In April 2006, Northern Arizona University (NAU) in Flagstaff, Arizona hosted a gathering of Native American and non-Native American cultural heritage professionals who together drafted the Protocols for Native American Archival Materials, a professional best practices document which outlined guidelines for culturally responsive care of Native American archival materials held by non-tribal institutions. NAU’s Cline Library and Special Collections and Archives formally endorsed the Protocols in 2006. Since then, the staff members of Cline Library Special Collections and Archives (SCA) have sought to integrate the guidance put forth by the Protocols into all aspects of their work, including collection development, collections management, and archival arrangement and description.
In 2019, SCA’s newly hired Archivist for Discovery, Sam(antha) Meier, began revising the department’s draft Arrangement and Description Policy to address issues common to academic archives and special collections, such as an extensive and growing backlog of unprocessed materials and outdated and inaccurate legacy description. Supported by colleagues at Arizona State University, she began to explore the possibility of using ArchivesSpace to more rapidly gain collection-level control over new acquisitions, update existing legacy finding aids, and transition the department’s EAD finding aids hosted in Arizona Archives Online from EAD 2002 to EAD3. During the COVID-19 pandemic, Meier collaborated with Library Assistant Manager Cindy Summers to begin a holistic review of SCA’s legacy finding aids to prepare for their eventual ingest into ArchivesSpace for revision and correction. Meier and Summers found ways to continue this critical work remotely, as neither were initially working in Cline Library.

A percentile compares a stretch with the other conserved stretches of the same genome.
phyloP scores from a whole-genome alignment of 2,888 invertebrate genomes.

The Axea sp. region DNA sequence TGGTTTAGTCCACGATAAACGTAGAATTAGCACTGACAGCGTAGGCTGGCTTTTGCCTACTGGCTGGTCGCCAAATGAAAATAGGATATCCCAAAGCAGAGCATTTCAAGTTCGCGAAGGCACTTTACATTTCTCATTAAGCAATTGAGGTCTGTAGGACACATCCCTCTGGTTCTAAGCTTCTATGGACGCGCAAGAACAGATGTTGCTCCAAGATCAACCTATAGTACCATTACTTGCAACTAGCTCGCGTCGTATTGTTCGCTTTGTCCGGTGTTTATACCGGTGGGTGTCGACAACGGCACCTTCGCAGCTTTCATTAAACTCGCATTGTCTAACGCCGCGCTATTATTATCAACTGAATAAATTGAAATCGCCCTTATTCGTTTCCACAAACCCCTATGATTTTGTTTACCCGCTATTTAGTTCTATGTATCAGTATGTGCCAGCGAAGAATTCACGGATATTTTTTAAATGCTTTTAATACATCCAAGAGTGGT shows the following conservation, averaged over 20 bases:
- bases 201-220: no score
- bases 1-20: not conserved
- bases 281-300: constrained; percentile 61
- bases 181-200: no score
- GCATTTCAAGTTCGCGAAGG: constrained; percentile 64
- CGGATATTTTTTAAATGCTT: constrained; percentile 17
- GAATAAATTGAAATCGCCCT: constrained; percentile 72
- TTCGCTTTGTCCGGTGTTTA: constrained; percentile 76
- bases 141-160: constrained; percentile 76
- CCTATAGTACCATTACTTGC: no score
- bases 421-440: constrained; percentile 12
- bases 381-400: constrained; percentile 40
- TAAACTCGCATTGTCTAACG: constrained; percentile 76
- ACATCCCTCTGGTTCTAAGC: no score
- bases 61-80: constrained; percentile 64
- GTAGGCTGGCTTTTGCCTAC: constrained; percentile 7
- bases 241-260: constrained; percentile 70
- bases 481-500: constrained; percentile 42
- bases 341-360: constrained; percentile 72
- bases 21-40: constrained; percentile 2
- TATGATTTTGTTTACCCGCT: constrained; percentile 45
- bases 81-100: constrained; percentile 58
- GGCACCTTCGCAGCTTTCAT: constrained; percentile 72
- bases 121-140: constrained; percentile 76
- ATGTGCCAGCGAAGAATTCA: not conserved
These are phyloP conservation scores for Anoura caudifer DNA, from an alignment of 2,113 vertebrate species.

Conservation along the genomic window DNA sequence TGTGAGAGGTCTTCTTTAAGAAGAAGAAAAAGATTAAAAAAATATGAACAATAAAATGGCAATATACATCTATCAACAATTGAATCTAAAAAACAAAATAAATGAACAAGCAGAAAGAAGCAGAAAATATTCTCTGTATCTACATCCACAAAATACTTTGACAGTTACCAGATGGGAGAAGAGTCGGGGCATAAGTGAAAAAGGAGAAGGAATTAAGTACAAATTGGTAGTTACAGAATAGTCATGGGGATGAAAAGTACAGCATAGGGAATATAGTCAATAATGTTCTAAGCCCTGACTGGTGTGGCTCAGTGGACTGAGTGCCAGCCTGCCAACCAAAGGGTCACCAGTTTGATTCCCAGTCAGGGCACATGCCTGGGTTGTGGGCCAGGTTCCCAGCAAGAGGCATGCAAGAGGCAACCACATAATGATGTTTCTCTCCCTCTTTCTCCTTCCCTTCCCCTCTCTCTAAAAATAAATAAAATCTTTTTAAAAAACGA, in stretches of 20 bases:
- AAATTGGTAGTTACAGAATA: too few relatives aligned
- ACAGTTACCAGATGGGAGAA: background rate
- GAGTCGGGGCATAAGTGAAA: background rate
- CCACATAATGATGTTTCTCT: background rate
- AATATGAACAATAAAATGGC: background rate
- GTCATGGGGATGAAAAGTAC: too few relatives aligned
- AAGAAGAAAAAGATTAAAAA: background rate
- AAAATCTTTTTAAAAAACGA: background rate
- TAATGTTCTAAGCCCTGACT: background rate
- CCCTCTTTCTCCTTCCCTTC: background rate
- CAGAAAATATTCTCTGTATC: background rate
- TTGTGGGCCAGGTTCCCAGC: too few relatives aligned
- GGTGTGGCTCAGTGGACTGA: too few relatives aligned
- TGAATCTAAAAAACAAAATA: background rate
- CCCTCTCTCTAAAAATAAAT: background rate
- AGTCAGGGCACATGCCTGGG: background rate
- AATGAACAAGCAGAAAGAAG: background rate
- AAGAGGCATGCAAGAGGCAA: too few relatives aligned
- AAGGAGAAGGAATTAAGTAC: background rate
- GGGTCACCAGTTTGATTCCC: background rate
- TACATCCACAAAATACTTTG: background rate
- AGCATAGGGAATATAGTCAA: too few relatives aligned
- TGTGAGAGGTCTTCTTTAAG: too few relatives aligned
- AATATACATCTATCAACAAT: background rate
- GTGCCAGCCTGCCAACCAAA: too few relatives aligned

Cognizant of the need to implement the Protocols at every step in archival processing, including re-description, re-arrangement, and re-processing, in the winter of 2020 Meier and Summers developed a fully remote paid graduate internship, the Archival Description Internship, intended to support an MLIS student at the University of Arizona in Tucson, Arizona. The internship was designed to function as a “pilot project” for the department, allowing Meier and Summers to explore how to apply the Protocols to their legacy finding aids along with intern Liz Garcia.
In April, 2021 Sam, Cindy and Liz presented an ArchivesSpace webinar reflecting on their experiences early in this multi-year project. Below are links to the webinar and to the slides that were presented.
Back in April, 2021 the National Endowment for the Humanities (NEH) announced 225 award recipients who will be receiving $24 million in funding this grant cycle. NAU’s Cline Library Special Collections and Archives was honored to be one of those recipients. We will receive $350,000 over a three-year period to digitize 400 rare and aging films; ours and others belonging to our cultural heritage partners, the Hopi Tribe, the Hualapai Tribe, and Diné College on the Navajo Nation. These films will give us a glimpse of life in the American southwest of the Colorado Plateau in from the 1930s to the 1960s.